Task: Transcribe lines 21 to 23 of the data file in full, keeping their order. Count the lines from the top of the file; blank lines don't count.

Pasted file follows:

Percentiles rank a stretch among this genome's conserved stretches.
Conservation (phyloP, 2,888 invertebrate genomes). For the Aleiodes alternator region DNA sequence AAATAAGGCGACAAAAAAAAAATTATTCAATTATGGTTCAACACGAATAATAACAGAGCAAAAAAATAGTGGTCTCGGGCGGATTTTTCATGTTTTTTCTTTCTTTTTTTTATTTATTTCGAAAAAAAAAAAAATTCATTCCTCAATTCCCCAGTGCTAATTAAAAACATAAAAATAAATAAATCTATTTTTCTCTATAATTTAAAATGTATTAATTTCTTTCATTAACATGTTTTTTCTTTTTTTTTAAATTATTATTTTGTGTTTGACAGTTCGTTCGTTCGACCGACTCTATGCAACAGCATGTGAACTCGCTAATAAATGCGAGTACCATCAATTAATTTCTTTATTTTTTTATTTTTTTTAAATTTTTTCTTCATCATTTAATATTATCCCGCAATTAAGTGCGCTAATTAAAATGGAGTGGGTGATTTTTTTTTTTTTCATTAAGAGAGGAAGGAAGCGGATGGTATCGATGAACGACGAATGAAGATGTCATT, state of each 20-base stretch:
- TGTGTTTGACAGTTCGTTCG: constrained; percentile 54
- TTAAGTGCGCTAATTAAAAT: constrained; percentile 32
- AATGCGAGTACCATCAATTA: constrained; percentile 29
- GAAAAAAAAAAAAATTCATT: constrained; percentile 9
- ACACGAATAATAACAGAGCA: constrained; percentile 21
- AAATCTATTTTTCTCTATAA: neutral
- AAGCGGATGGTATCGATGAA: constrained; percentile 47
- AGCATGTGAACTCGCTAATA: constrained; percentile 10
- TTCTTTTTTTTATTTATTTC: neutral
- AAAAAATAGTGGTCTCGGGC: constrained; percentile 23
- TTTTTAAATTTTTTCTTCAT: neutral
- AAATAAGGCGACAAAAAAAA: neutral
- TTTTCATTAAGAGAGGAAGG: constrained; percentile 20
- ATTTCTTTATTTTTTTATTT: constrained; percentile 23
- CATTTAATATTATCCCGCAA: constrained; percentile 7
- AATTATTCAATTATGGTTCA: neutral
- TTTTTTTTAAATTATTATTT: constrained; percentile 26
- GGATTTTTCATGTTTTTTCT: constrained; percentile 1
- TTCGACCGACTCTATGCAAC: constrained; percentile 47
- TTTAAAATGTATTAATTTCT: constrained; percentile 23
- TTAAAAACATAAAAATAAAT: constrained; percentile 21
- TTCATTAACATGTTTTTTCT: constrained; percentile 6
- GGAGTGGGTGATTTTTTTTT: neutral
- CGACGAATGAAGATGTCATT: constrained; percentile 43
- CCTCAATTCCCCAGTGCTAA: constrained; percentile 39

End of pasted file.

- TTCGACCGACTCTATGCAAC: constrained; percentile 47
- TTTAAAATGTATTAATTTCT: constrained; percentile 23
- TTAAAAACATAAAAATAAAT: constrained; percentile 21